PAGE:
If your Michigan home sells at a foreclosure sale for less than you owe on your mortgage loan, you might still be liable to pay money afterward. That’s because, under Michigan law, the foreclosing bank is able to get a deficiency judgment. But, under specific circumstances, you can challenge the amount of the deficiency. (To learn about what to do—and what not to do—in a foreclosure, see Foreclosure Do's and Don'ts.)
In this article, you’ll learn what a deficiency judgment is, how the bank can get a deficiency judgment against you in Michigan, what happens to the deficiency in a short sale or a deed in lieu of foreclosure, and more.
In a foreclosure, the total debt that the borrower owes sometimes exceeds the foreclosure sale price. The difference between the total debt and the sale price is called a “deficiency.”
Example. Say the total amount you owe on your home loan, including outstanding principal, interest, fees, and costs, is $300,000. But your home sells for just $250,000 at the foreclosure sale. The deficiency is $50,000.
In some states, the foreclosing bank can seek a personal judgment (called a “deficiency judgment”) against the debtor to recover the deficiency. Generally, depending on state law, once the bank gets a deficiency judgment against you, the bank may collect this amount—in our example, $50,000—through conventional collection methods, like garnishing your wages or levying your bank account. (Learn about different ways that creditors use to collect judgments.)
Most foreclosures in Michigan are nonjudicial, which means the bank does not have to go through court. Judicial foreclosures are allowed too. In a judicial foreclosure, the bank forecloses through the state court system.
In Michigan, the foreclosing bank may get a deficiency judgment following a nonjudicial foreclosure by filing a lawsuit.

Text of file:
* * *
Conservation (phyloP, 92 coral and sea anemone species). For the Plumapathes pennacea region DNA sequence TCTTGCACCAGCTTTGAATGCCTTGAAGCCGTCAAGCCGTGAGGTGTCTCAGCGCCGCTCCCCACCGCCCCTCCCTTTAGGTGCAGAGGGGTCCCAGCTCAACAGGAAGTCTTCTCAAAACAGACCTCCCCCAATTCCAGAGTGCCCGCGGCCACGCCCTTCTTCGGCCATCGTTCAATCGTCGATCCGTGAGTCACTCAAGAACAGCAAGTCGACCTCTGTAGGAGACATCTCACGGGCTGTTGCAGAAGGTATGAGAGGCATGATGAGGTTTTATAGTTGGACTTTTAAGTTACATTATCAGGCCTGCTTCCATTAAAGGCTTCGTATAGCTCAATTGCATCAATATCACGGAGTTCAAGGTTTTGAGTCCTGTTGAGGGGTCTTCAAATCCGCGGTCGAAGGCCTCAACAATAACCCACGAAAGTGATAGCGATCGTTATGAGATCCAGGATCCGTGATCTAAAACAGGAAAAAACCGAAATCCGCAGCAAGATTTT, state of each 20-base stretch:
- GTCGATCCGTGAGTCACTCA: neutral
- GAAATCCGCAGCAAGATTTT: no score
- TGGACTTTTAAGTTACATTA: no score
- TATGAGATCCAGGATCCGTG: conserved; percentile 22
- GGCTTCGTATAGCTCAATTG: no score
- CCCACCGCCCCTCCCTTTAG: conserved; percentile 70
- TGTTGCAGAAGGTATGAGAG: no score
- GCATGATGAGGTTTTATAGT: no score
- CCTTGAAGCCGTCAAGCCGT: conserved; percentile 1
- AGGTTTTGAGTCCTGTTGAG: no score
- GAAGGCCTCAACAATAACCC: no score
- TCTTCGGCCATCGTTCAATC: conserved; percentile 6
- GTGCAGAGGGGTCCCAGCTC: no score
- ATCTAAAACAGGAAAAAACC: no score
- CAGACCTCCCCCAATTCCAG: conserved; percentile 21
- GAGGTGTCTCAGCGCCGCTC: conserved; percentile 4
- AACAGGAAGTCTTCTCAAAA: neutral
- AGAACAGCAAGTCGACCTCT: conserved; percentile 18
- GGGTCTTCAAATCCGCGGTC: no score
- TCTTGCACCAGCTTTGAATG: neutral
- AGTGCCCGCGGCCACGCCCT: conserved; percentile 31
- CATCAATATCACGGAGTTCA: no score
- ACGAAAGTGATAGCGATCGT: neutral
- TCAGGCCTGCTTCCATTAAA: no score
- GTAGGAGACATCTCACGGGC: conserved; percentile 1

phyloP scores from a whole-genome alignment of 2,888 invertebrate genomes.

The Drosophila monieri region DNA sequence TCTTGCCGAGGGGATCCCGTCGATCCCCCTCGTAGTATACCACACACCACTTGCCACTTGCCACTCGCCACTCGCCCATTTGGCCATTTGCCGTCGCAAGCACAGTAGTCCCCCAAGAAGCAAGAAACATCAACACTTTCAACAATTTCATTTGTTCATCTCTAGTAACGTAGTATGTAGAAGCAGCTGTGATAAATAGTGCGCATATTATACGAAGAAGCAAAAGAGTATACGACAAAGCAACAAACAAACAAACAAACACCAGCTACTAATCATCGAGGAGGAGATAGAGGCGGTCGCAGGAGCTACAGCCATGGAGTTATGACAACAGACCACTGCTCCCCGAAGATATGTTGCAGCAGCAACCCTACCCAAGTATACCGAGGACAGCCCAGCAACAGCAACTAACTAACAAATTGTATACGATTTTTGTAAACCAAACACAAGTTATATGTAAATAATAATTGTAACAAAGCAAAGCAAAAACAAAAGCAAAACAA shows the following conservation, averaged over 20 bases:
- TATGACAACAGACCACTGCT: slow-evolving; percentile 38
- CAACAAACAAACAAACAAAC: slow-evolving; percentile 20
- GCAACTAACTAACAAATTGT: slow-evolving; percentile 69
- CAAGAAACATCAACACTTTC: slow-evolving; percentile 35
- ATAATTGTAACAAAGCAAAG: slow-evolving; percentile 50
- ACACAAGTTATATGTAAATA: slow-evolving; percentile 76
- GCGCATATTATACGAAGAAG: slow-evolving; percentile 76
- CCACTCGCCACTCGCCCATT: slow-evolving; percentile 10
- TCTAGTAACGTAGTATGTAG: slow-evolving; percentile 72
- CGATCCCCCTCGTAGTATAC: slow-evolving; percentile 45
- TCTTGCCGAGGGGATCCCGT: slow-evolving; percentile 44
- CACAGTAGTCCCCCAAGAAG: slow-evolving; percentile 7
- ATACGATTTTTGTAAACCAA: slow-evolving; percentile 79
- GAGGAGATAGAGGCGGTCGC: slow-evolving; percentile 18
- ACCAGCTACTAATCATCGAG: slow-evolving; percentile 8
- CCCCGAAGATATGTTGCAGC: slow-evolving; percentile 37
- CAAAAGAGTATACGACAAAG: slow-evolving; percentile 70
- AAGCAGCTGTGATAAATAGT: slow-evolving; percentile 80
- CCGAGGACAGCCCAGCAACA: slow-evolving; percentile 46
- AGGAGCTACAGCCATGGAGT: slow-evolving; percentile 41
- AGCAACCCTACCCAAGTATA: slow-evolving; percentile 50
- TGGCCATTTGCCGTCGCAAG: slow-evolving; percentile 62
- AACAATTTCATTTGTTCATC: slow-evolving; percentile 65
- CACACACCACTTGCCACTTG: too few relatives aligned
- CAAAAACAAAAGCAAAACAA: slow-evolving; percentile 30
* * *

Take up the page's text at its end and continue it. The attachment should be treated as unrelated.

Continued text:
At the foreclosure sale, which is an auction, the foreclosing bank will usually make a credit bid. With a credit bid, the bank bids the debt that the borrower owes. Basically, the bank gets a credit in this amount. The bank can bid the full amount of the debt, including foreclosure fees and costs, or it might bid less. If the bank is the highest bidder at the sale, it becomes the new owner of the property.
The borrower can contest the amount of the deficiency if the bank was the purchaser at the foreclosure sale, and
If the bank chooses to pursue a judicial foreclosure, it may obtain a deficiency judgment as part of the judicial foreclosure process. (Mich. Comp. Laws § 600.3150). As part of the foreclosure, that court may fix minimum sale price that a buyer must bid for the property. (Mich. Comp. Laws § 600.3155).
A short sale is when you sell your home for less than the total debt you owe, and the proceeds of the sale pay off a portion of the balance. A deed in lieu of foreclosure (deed in lieu) is when a bank agrees to accept a deed to the property instead of foreclosing. (With a deed in lieu, the deficiency amount is the difference between the total debt and the fair market value of the property.)
In Michigan, the bank may get a deficiency judgment after a short sale or deed in lieu. To avoid a deficiency judgment with either of these kinds of transactions, the agreement must expressly state that the bank waives its right to the deficiency. If the contract doesn’t contain this waiver, the bank may file a lawsuit to get a deficiency judgment. Though, if the bank forgives the deficiency, you might have tax consequences.
If you’re facing a foreclosure in Michigan and want to learn more about the process, including whether you have any defenses to the action, consider consulting with a foreclosure attorney. A foreclosure attorney can also explain various options that might be available to prevent a foreclosure. If you can’t afford to hire a lawyer, a HUD-approved housing counselor is a good source of information.